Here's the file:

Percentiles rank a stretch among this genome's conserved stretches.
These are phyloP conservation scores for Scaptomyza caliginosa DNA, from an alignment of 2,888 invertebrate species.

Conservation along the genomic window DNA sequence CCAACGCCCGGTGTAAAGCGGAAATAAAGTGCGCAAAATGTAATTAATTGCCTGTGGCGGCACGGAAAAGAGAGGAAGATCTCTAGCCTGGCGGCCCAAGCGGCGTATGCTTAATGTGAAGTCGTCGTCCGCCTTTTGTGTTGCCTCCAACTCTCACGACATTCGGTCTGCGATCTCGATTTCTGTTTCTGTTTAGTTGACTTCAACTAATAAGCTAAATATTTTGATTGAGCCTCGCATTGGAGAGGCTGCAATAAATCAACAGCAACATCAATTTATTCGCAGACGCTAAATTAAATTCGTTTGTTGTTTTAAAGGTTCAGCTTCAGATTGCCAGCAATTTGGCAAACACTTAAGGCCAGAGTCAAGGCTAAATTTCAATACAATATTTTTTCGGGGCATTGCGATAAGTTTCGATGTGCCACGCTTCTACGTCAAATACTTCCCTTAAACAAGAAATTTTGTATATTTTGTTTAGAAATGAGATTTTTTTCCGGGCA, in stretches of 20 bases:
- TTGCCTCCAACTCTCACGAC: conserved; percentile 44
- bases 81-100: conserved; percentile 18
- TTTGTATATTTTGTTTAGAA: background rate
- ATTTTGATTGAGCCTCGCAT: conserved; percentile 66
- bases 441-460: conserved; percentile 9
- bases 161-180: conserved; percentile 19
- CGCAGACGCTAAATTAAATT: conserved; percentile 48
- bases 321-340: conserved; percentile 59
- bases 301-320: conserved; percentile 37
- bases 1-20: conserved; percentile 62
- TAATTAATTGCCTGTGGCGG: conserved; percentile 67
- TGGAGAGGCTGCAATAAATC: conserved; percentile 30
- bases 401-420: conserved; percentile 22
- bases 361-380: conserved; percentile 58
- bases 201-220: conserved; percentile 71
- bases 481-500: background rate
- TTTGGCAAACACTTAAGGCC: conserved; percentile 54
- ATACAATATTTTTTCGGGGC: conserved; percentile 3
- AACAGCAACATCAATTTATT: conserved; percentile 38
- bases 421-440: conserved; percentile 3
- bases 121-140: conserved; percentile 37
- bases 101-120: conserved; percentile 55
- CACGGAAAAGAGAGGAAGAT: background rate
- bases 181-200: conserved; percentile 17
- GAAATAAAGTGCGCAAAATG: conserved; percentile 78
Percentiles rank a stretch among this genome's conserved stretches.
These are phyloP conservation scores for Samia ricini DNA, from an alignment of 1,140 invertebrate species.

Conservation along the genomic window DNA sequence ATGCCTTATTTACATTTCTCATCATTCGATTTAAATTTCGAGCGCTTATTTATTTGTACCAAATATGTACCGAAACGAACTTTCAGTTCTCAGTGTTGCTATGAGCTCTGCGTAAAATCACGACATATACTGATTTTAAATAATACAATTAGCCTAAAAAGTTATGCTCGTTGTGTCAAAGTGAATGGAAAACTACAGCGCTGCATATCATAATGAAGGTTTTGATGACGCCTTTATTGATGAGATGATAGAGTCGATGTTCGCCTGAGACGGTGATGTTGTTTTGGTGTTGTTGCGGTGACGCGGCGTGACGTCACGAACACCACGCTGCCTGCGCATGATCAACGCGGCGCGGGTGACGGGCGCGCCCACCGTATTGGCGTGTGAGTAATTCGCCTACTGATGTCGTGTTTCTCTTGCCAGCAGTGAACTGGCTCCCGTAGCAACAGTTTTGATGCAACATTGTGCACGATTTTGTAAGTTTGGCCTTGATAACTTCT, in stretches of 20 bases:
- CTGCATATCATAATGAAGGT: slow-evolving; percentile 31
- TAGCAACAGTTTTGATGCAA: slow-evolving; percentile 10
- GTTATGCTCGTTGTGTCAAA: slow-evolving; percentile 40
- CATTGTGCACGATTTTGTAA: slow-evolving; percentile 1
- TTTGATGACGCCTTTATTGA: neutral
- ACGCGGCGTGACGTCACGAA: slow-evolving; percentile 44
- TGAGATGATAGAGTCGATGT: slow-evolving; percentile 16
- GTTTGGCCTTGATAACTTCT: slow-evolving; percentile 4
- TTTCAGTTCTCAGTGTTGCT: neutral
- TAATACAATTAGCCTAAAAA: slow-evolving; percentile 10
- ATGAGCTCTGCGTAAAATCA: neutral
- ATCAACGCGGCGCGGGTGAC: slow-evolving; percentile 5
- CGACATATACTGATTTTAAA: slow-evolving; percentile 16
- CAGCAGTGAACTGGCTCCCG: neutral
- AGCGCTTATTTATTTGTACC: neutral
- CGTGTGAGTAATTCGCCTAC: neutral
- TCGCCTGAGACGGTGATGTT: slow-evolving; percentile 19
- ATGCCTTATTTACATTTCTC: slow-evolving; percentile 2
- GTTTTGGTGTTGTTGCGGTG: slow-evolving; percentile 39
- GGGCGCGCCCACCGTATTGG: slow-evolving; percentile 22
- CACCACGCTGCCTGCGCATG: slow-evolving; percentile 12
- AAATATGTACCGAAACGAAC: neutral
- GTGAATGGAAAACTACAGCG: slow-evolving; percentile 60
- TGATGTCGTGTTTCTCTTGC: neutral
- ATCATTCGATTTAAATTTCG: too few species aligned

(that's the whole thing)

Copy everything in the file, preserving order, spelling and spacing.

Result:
Percentiles rank a stretch among this genome's conserved stretches.
These are phyloP conservation scores for Scaptomyza caliginosa DNA, from an alignment of 2,888 invertebrate species.

Conservation along the genomic window DNA sequence CCAACGCCCGGTGTAAAGCGGAAATAAAGTGCGCAAAATGTAATTAATTGCCTGTGGCGGCACGGAAAAGAGAGGAAGATCTCTAGCCTGGCGGCCCAAGCGGCGTATGCTTAATGTGAAGTCGTCGTCCGCCTTTTGTGTTGCCTCCAACTCTCACGACATTCGGTCTGCGATCTCGATTTCTGTTTCTGTTTAGTTGACTTCAACTAATAAGCTAAATATTTTGATTGAGCCTCGCATTGGAGAGGCTGCAATAAATCAACAGCAACATCAATTTATTCGCAGACGCTAAATTAAATTCGTTTGTTGTTTTAAAGGTTCAGCTTCAGATTGCCAGCAATTTGGCAAACACTTAAGGCCAGAGTCAAGGCTAAATTTCAATACAATATTTTTTCGGGGCATTGCGATAAGTTTCGATGTGCCACGCTTCTACGTCAAATACTTCCCTTAAACAAGAAATTTTGTATATTTTGTTTAGAAATGAGATTTTTTTCCGGGCA, in stretches of 20 bases:
- TTGCCTCCAACTCTCACGAC: conserved; percentile 44
- bases 81-100: conserved; percentile 18
- TTTGTATATTTTGTTTAGAA: background rate
- ATTTTGATTGAGCCTCGCAT: conserved; percentile 66
- bases 441-460: conserved; percentile 9
- bases 161-180: conserved; percentile 19
- CGCAGACGCTAAATTAAATT: conserved; percentile 48
- bases 321-340: conserved; percentile 59
- bases 301-320: conserved; percentile 37
- bases 1-20: conserved; percentile 62
- TAATTAATTGCCTGTGGCGG: conserved; percentile 67
- TGGAGAGGCTGCAATAAATC: conserved; percentile 30
- bases 401-420: conserved; percentile 22
- bases 361-380: conserved; percentile 58
- bases 201-220: conserved; percentile 71
- bases 481-500: background rate
- TTTGGCAAACACTTAAGGCC: conserved; percentile 54
- ATACAATATTTTTTCGGGGC: conserved; percentile 3
- AACAGCAACATCAATTTATT: conserved; percentile 38
- bases 421-440: conserved; percentile 3
- bases 121-140: conserved; percentile 37
- bases 101-120: conserved; percentile 55
- CACGGAAAAGAGAGGAAGAT: background rate
- bases 181-200: conserved; percentile 17
- GAAATAAAGTGCGCAAAATG: conserved; percentile 78
Percentiles rank a stretch among this genome's conserved stretches.
These are phyloP conservation scores for Samia ricini DNA, from an alignment of 1,140 invertebrate species.

Conservation along the genomic window DNA sequence ATGCCTTATTTACATTTCTCATCATTCGATTTAAATTTCGAGCGCTTATTTATTTGTACCAAATATGTACCGAAACGAACTTTCAGTTCTCAGTGTTGCTATGAGCTCTGCGTAAAATCACGACATATACTGATTTTAAATAATACAATTAGCCTAAAAAGTTATGCTCGTTGTGTCAAAGTGAATGGAAAACTACAGCGCTGCATATCATAATGAAGGTTTTGATGACGCCTTTATTGATGAGATGATAGAGTCGATGTTCGCCTGAGACGGTGATGTTGTTTTGGTGTTGTTGCGGTGACGCGGCGTGACGTCACGAACACCACGCTGCCTGCGCATGATCAACGCGGCGCGGGTGACGGGCGCGCCCACCGTATTGGCGTGTGAGTAATTCGCCTACTGATGTCGTGTTTCTCTTGCCAGCAGTGAACTGGCTCCCGTAGCAACAGTTTTGATGCAACATTGTGCACGATTTTGTAAGTTTGGCCTTGATAACTTCT, in stretches of 20 bases:
- CTGCATATCATAATGAAGGT: slow-evolving; percentile 31
- TAGCAACAGTTTTGATGCAA: slow-evolving; percentile 10
- GTTATGCTCGTTGTGTCAAA: slow-evolving; percentile 40
- CATTGTGCACGATTTTGTAA: slow-evolving; percentile 1
- TTTGATGACGCCTTTATTGA: neutral
- ACGCGGCGTGACGTCACGAA: slow-evolving; percentile 44
- TGAGATGATAGAGTCGATGT: slow-evolving; percentile 16
- GTTTGGCCTTGATAACTTCT: slow-evolving; percentile 4
- TTTCAGTTCTCAGTGTTGCT: neutral
- TAATACAATTAGCCTAAAAA: slow-evolving; percentile 10
- ATGAGCTCTGCGTAAAATCA: neutral
- ATCAACGCGGCGCGGGTGAC: slow-evolving; percentile 5
- CGACATATACTGATTTTAAA: slow-evolving; percentile 16
- CAGCAGTGAACTGGCTCCCG: neutral
- AGCGCTTATTTATTTGTACC: neutral
- CGTGTGAGTAATTCGCCTAC: neutral
- TCGCCTGAGACGGTGATGTT: slow-evolving; percentile 19
- ATGCCTTATTTACATTTCTC: slow-evolving; percentile 2
- GTTTTGGTGTTGTTGCGGTG: slow-evolving; percentile 39
- GGGCGCGCCCACCGTATTGG: slow-evolving; percentile 22
- CACCACGCTGCCTGCGCATG: slow-evolving; percentile 12
- AAATATGTACCGAAACGAAC: neutral
- GTGAATGGAAAACTACAGCG: slow-evolving; percentile 60
- TGATGTCGTGTTTCTCTTGC: neutral
- ATCATTCGATTTAAATTTCG: too few species aligned